Citizens Climate Lobby,
and Peace Education Institute,
it’s at the Oklahoma State Capitol’s South Plaza,
5:30 to 7 p.m.

Earth Day week
is a fitting time to consider
what actions, changes
in your life you will take
this year
to help create a sustainable life
for all.
Here’s a list to consider,
provided by Nathaniel Batchelder,
director of the Peace House
in Oklahoma City:

– Ask a minister/priest/rabbi for a message on Harmony with Nature/Earth
– Write a brief  “Letter To the Editor”
– Contact a Congress Member and communicate:
“GlobalWarming is Real & Man-Made. Do Something!”
– Challenge a house-of-worship and/or school to adopt a “Green” practice
– Check out the website:  <350.org>
– Lead a discussion on Global Climate Change (Or ask us at Turtle Rock Farm to help with that.)
– Switch to LED light bulbs – more efficient than compact flourescent bulbs… and they last much longer.
– Plant trees, bushes, or ground-cover not needing to be mowed
– Plant a vegetable garden.  Conserves lots of energy.
– Consider Vegetarianism
Conserves lots of energy.   Contact Vegetarian Society of OK http://vegok.org/ for a presentation
– Recycle what you can. (Home recycling in OKC is less than 20%)
Conserves natural resources. Saves energy. Reduces pollution.
– Join SIERRA CLUB
Oklahoma Sierra Club http://oklahoma2.sierraclub.org/
Okla. City Sierra Club—http://oklahoma.sierraclub.org/cimarron/

 

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We also encourage
composting,
water conservation,
solar cooking,
spending time in nature,
giving children a chance to lead exploration
in nature.
Find a “Sit Spot”—
a place you can go to daily
to watch what’s happening
in the “neighborhood.”
Learn about your bioregion.
Take a hike or walk weekly,
observing the natural world.
Take a workshop at Turtle Rock Farm
or ask us to present a program or retreat
for your group.
Every day
is Earth Day.

Our October Newsletter:
Great Gatherings at Turtle Rock Farm

I first heard Earl Hatley
talk about his work as a Grand Riverkeeper
at the annual conference of the Oklahoma Sustainability Network
a few years ago.
Earl is a wise elder
who has spent his life
working for the planet.
As a Cherokee elder and an activist,
he is a model and a hero.

Christina Stallings Roberson is a Master Naturalist
who helps educate other master naturalists,
as well as school children of all ages.
I met her taking the naturalist classes
and not only learned a lot about
getting to know the natural world,
but also about how to teach
others how to get to know the natural world.
As a passionate environmental educator,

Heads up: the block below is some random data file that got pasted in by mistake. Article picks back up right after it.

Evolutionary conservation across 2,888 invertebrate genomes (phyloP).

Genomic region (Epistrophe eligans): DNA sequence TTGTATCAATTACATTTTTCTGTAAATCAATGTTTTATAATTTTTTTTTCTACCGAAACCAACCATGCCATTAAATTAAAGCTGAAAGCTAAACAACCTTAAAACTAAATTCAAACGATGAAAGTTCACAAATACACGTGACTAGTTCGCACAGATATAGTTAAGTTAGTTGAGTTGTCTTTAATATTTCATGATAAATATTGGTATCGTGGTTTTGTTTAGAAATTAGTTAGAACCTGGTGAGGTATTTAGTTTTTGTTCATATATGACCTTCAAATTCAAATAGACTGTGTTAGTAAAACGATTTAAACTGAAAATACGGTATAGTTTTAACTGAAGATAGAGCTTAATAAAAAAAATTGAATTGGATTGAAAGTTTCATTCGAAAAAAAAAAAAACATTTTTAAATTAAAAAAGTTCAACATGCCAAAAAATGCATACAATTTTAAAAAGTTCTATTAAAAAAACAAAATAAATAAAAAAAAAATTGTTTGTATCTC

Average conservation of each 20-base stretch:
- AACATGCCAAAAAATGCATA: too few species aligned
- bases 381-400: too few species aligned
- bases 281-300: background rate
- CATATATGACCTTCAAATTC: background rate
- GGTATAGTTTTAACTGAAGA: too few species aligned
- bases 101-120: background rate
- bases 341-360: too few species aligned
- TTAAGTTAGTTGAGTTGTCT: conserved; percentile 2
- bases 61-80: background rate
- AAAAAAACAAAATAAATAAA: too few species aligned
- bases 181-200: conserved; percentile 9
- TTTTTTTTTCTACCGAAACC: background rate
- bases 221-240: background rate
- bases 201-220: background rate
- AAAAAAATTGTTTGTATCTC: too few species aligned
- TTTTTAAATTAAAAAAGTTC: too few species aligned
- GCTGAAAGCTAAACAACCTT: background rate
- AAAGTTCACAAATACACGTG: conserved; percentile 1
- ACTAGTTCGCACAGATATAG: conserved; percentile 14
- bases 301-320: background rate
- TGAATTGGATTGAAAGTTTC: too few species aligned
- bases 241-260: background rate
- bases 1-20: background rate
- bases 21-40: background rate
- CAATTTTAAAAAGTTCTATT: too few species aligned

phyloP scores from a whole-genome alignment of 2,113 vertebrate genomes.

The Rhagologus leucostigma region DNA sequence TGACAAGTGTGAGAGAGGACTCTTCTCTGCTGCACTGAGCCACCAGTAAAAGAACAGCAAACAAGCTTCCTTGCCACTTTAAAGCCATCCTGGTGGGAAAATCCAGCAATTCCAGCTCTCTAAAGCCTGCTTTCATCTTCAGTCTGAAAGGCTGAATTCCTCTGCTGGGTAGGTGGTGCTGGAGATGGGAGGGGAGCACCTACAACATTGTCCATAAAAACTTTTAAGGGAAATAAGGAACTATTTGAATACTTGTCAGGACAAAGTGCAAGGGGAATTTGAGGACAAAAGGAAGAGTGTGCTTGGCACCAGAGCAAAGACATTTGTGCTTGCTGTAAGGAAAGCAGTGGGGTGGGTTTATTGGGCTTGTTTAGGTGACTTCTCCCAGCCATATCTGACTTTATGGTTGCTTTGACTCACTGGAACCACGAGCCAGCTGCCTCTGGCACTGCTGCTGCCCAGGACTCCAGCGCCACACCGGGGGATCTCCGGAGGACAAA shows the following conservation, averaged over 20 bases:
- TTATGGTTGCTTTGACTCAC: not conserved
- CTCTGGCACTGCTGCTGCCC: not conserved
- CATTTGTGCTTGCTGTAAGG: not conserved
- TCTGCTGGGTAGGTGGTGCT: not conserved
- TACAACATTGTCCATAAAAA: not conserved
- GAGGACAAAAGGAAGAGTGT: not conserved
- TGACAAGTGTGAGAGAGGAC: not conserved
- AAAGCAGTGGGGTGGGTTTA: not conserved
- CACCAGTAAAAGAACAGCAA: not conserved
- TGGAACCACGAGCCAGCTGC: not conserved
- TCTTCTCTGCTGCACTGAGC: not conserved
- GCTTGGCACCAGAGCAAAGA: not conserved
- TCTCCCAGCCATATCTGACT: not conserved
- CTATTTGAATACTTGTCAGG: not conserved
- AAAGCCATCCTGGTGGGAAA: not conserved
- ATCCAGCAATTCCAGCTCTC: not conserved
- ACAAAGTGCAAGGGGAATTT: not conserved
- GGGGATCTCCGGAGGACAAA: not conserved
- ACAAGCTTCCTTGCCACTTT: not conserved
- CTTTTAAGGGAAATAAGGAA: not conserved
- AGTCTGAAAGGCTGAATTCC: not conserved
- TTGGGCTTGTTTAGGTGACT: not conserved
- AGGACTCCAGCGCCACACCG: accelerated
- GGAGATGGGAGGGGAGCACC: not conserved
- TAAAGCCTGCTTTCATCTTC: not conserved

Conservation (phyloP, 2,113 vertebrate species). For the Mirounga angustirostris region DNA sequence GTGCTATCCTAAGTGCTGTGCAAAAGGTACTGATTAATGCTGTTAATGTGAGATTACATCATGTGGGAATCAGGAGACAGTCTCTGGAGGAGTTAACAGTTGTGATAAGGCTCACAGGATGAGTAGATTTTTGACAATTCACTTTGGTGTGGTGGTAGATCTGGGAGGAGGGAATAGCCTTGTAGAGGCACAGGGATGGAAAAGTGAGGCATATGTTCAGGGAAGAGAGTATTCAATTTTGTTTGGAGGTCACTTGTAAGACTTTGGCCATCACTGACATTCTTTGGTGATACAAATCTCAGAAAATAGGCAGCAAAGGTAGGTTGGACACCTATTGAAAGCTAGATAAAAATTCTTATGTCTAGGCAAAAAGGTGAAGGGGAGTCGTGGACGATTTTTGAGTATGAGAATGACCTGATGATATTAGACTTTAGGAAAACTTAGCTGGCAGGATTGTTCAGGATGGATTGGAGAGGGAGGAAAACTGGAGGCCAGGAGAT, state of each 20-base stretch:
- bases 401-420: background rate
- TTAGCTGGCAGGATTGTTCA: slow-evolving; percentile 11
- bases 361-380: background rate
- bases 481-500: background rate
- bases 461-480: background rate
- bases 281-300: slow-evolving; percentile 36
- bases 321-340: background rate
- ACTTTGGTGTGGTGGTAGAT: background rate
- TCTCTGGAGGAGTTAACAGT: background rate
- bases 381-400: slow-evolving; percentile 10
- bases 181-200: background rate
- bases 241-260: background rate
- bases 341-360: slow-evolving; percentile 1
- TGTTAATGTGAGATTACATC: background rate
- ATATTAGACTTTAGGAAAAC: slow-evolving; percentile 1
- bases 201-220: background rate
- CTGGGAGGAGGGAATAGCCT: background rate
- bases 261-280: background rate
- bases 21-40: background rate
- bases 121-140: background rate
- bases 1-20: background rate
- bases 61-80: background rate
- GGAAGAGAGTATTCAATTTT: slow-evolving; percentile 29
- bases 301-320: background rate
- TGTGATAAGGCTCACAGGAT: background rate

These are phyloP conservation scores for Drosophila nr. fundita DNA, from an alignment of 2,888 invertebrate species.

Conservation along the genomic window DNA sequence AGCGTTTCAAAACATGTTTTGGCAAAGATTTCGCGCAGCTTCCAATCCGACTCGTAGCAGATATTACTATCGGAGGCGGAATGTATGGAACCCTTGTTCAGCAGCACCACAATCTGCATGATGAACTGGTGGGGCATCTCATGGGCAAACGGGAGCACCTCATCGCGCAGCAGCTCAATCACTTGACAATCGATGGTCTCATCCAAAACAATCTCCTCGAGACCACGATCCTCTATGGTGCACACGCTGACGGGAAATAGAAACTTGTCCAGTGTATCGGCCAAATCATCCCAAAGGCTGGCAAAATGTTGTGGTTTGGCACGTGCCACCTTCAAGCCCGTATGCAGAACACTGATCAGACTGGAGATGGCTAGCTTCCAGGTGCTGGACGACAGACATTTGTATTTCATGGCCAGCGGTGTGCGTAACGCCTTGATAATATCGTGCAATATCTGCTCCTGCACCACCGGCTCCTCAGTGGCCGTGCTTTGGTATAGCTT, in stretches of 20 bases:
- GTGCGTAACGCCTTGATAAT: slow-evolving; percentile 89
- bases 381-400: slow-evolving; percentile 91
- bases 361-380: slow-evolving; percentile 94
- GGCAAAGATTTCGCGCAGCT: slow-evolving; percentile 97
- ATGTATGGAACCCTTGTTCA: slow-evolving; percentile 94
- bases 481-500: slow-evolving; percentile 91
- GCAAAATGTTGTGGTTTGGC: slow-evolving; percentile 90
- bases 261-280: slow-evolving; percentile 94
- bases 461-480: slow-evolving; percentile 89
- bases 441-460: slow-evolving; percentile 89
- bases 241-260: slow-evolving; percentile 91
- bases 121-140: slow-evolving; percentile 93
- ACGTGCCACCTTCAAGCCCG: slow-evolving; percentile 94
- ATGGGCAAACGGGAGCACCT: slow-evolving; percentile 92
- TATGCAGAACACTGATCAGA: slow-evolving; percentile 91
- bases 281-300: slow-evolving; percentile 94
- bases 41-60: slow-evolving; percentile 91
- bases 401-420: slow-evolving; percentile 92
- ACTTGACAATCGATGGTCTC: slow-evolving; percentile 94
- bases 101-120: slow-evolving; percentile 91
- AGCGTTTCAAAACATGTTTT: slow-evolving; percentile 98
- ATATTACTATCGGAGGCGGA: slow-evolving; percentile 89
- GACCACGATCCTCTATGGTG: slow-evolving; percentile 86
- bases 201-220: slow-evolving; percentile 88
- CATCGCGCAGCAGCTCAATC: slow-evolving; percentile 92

she is also a model and hero.

So it was especially meaningful
last Saturday evening,
to be with them
as they were each honored
by the Oklahoma Sierra Club.
Earl was given the Outstanding Environmental Leadership Award.
Christina was given the Environmental Education Award.
And Turtle Rock Farm: A Center for Sustainability, Spirituality and Healing
received the Oklahoma Sierra Club’s Earth Care Award.

It was encouraging to hear Sara Hodgdon,
who is Conservation Director
for the national organization of the Sierra Club,
speak about the Sierra Club’s Beyond Coal campaign
and its goal to reduce
the production of energy from coal
down to 30 percent
in the next three years.
Their efforts have helped bring the production of energy
from polluting coal down to 40 percent.
And they will continue to lead us in working toward
a cleaner environment.
We salute
the Sierra Club
for its steadfast commitment
to help us explore, enjoy and protect
a healthy planet.
And we thank the Oklahoma Sierra Club
for honoring the work
of Turtle Rock Farm.

From John Muir, founder of the Sierra Club:

When we contemplate the whole globe as one great dewdrop, striped and dotted with continents and islands, flying through space with other stars all singing and shining together as one, the whole universe appears as an infinite storm of beauty.

Travels in Alaska by John Muir, 1915, chapter 1, page 5.

Robert, Jamie, Tanner Installing Solar Panels

New Solar Panels

Solar Attic Fan

When we finally woke up
to the realization
that there are many, many changes
we need to make
to live in cooperation
and sustainably with Earth,
we were overwhelmed;
then relieved,
when we learned Sierra Club’s helpful slogan:
“Pick Two You Can Do.”
Pick two changes you are ready to make,
do them
and then pick two more.
Our list was long to begin with
and things get added to it
as we learn more.
We started with reusable bags
and compact flourescent bulbs.
As time has gone on
the things on the list are more challenging—
and have more impact.
We still have much more to do—
small things,
big things.
Today was a big-thing day:
Solar panels were installed
on both houses.
And a solar attic fan
at the farmhouse.
(Soon, a solar water pump
at the Big Pond,
to water gardens.)
It seems they were a long time coming.
Many thanks to Bob Willis
and to Robert, Jamie and Tanner,
all of Sunrise Alternative Energy.
We are thrilled
to be reducing our carbon emissions.
And thank you,
Sun.